Our journey through the history of IT infrastructure starts with the centralised mainframe era kicked off by IBM in the 1960s and advances through to the cloud-based, server-less world we now occupy. In between, we’ve seen the eras of personal computers, client/server computing and web-based enterprise computing, all of which have transformed the way businesses operate.
The personal computing era, for example, was driven by the proliferation of PCs and desktop productivity software tools such as spreadsheets and word processors in the early 1980s, which appealed to personal and corporate users alike.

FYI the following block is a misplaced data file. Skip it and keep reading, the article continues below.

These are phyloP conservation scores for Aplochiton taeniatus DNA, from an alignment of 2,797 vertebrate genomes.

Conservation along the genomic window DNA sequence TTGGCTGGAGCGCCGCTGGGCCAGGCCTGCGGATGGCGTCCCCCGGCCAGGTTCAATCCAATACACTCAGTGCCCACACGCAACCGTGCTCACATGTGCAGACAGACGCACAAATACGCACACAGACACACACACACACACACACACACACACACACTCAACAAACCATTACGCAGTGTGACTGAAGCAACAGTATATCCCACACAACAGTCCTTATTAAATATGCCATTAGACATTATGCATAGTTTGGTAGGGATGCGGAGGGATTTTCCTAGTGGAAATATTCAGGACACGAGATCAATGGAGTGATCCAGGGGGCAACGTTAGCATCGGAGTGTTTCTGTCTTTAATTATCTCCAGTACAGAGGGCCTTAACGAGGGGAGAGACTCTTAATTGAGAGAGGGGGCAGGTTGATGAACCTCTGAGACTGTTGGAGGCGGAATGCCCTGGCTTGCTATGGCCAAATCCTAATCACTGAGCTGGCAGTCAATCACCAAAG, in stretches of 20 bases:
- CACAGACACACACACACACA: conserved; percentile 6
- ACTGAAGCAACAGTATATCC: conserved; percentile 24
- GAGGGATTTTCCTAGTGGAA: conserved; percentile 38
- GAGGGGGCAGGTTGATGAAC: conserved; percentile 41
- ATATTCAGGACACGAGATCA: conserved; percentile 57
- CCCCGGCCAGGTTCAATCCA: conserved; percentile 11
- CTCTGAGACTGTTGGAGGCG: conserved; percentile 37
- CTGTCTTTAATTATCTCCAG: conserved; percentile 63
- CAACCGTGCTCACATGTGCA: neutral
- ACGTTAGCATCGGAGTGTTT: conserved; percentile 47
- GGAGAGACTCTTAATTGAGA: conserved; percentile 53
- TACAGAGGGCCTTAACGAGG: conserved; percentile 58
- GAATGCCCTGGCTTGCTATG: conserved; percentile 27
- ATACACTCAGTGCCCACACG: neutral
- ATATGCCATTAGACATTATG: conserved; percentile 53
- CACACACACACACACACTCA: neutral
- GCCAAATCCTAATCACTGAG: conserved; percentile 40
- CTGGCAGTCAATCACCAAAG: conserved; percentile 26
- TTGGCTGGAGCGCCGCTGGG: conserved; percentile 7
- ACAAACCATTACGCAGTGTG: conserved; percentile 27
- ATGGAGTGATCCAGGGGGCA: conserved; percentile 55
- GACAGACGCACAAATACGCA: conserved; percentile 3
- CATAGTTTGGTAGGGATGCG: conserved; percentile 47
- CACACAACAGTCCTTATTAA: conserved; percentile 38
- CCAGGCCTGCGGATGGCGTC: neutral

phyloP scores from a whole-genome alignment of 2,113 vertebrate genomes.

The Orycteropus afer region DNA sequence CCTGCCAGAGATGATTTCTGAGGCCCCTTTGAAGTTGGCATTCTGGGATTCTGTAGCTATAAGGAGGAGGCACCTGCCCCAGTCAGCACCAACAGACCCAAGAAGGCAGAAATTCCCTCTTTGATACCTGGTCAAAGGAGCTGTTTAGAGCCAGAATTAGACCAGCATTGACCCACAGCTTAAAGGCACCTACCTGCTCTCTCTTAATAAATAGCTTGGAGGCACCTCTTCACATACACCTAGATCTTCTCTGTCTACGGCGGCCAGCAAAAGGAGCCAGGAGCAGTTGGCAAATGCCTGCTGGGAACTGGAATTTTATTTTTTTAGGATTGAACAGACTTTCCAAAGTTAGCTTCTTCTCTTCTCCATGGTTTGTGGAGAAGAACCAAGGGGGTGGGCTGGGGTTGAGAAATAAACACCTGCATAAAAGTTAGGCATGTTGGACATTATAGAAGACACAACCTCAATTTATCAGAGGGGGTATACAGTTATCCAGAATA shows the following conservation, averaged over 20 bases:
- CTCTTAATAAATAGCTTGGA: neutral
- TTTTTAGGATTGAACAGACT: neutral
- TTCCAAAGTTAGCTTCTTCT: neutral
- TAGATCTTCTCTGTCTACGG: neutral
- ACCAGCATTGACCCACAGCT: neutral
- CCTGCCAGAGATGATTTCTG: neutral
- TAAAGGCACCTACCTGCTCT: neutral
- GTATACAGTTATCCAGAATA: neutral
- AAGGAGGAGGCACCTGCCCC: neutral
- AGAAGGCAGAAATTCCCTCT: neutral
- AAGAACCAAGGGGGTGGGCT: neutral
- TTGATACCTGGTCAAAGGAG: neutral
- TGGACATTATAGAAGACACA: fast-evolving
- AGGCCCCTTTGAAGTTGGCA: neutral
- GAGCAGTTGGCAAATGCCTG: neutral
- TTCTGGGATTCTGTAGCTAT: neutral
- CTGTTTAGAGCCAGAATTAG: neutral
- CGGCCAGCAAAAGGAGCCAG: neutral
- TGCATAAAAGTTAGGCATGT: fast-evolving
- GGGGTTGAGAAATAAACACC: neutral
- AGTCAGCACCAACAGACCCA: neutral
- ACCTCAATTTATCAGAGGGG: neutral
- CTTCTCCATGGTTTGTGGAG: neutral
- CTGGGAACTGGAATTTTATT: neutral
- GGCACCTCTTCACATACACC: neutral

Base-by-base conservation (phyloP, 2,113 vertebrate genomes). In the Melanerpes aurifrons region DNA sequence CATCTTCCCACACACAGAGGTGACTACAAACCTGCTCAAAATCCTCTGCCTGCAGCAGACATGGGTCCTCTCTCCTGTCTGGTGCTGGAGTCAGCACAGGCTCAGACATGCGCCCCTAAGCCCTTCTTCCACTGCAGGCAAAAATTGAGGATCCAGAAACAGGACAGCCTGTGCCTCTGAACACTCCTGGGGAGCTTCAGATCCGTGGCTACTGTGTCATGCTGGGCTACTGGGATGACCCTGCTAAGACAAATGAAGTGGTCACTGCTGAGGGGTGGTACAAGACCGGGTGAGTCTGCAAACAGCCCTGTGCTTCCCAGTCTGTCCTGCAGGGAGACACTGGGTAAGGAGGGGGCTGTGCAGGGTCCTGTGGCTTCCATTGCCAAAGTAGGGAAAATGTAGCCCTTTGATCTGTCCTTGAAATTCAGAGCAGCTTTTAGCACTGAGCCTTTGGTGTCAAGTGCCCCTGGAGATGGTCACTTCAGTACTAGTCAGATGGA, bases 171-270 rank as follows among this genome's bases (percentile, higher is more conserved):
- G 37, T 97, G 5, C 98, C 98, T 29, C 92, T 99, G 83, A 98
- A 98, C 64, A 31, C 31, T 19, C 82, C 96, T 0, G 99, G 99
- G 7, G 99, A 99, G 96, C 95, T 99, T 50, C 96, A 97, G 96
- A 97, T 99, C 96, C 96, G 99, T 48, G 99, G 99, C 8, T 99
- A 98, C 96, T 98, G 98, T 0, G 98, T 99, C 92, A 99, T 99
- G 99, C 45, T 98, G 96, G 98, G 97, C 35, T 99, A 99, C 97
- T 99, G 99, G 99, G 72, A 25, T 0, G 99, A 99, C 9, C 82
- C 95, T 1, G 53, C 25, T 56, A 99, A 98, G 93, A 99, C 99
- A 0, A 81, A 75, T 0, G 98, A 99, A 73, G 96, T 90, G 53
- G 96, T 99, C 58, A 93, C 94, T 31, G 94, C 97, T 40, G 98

This was followed by the rise of powerful server computers that were linked to ‘clients’ – i.e. desktop and laptop PCs – to provide users with a variety of capabilities in the client/server age of the late 1980s and the enterprise computing era of the 1990s, which was driven by the need to integrate disparate networks and applications together in a single infrastructure amidst the growth of the World Wide Web.
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